# Rounding values to 2 decimals.
    shift_prec = round(shift_prec, 2)
    factor_prec = round(factor_prec, 2)

    return shift_ret_per, shift_prec, factor_prec

For a specific-site: Blanes city, Catalonia#

# Define the parameters of your threshold.
INTENSITY_TH = 100     # in mm
DURATION_TH = 24       # in hours
FREQUENCY_TH = 5       # in years

# Lat/lon coordinates for Blanes locality.
POINT = [41.674, 2.792]
# Transform POINT to Hazard dataset reference system
CRS = ccrs.RotatedPole(pole_latitude=39.25, pole_longitude=-162)
transformer = pyproj.Transformer.from_crs('epsg:4326', CRS)
rpoint = transformer.transform(POINT[0], POINT[1])

# Read historical IDF for point
ds_hist = xr.open_dataset(HAZARD_PATHS[DURATION_TH]['historical'], decode_cf=True)
ds_hist = ds_hist.sel(rlat = rpoint[1], rlon = rpoint[0], duration=DURATION_TH, method = 'nearest', drop=True).idf

# Read future IDF for point
ds_proj = xr.open_dataset(HAZARD_PATHS[DURATION_TH][RCP], decode_cf=True)
ds_proj = ds_proj.sel(rlat = rpoint[1], rlon = rpoint[0], duration=DURATION_TH, method='nearest', drop=True).idf

# Apply function to poing
shift_point = magnitude_frequency_shift([INTENSITY_TH, DURATION_TH, FREQUENCY_TH], ds_hist, ds_proj); del ds_hist, ds_proj

For the entire region of Catalonia#

print('Downloading Catalonia thresholds...')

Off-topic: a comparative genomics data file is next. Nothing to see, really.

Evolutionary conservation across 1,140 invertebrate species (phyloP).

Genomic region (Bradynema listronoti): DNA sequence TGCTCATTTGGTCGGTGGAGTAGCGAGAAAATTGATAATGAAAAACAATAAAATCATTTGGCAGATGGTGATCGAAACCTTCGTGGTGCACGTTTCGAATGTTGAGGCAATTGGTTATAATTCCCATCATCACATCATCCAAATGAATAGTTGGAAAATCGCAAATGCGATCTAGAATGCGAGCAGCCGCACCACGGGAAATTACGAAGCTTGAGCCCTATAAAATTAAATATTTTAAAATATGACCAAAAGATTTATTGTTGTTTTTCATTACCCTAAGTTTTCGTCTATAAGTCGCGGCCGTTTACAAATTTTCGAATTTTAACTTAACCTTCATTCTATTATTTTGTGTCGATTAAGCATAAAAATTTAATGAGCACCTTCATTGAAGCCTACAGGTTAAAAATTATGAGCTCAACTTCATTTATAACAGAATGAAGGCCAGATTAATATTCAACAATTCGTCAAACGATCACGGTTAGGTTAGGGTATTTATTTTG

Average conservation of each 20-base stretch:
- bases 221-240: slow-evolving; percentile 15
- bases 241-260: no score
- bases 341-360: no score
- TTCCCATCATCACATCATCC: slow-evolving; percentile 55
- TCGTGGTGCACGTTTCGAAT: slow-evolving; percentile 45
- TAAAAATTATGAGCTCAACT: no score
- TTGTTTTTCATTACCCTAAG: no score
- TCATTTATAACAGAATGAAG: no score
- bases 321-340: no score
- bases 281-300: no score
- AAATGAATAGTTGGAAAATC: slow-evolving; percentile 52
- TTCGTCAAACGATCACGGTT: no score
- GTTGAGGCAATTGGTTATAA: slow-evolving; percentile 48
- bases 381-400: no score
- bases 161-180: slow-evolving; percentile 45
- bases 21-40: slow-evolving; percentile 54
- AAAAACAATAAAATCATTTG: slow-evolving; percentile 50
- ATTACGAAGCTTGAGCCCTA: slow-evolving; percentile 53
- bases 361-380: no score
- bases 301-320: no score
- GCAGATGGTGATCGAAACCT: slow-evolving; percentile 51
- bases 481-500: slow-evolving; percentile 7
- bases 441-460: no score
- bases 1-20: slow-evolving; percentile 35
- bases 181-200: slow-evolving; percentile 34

path_rp_th = os.path.join(data_dir, 'RP_CAT_threshold_100mm.tiff')
url_data = "http://gebrada.upc.es/climaax/RP_CAT_threshold_100mm.tiff"
response = requests.get(url_data)
open(path_rp_th, "wb").write(response.content)

# Load and plot the return period for critical threshold.
print("Loading Catalonia thresholds...")
ds_rp_th = rio.open_rasterio(path_rp_th)

# Access projection and data values
proj_rp_th = ds_rp_th.rio.crs
transform_rp_rh = ds_rp_th.rio.transform()
nvar, ny, nx = ds_rp_th.shape
data = ds_rp_th.values

# Create new arrays for return period shift, precipitation shift and precipitation factor.
sh_rp = np.full((ny,nx), fill_value=ds_rp_th._FillValue, dtype='float32')
sh_prec = np.full((ny,nx), fill_value=ds_rp_th._FillValue, dtype='float32')
sh_prec_factor = np.full((ny, nx), fill_value=ds_rp_th._FillValue, dtype='float32')

# Transform lat/lon coordinates into Hazard Dataset CRS.
xy_th = np.asarray(np.where(data > 0))[[2,1],:]
trans_th_haz = pyproj.Transformer.from_crs(proj_rp_th, CRS)
lonlat_th = np.asarray(trans_th_haz.transform(ds_rp_th.x[xy_th[0]], ds_rp_th.y[xy_th[1]]))

# Read historical and future datasets
ds_hist = xr.open_dataset(HAZARD_PATHS[DURATION_TH]['historical'], decode_cf=True)
ds_future = xr.open_dataset(HAZARD_PATHS[DURATION_TH][RCP], decode_cf=True)

# Loop over each pixel to compute transformation
for i in range(len(xy_th[0])):
    th_rp_i = ds_rp_th.isel(x = xy_th[0, i], y = xy_th[1, i]).values[0]
    data_hist = ds_hist.idf.sel(rlon = lonlat_th[0,i], rlat = lonlat_th[1,i], method='nearest').sel(duration=DURATION_TH)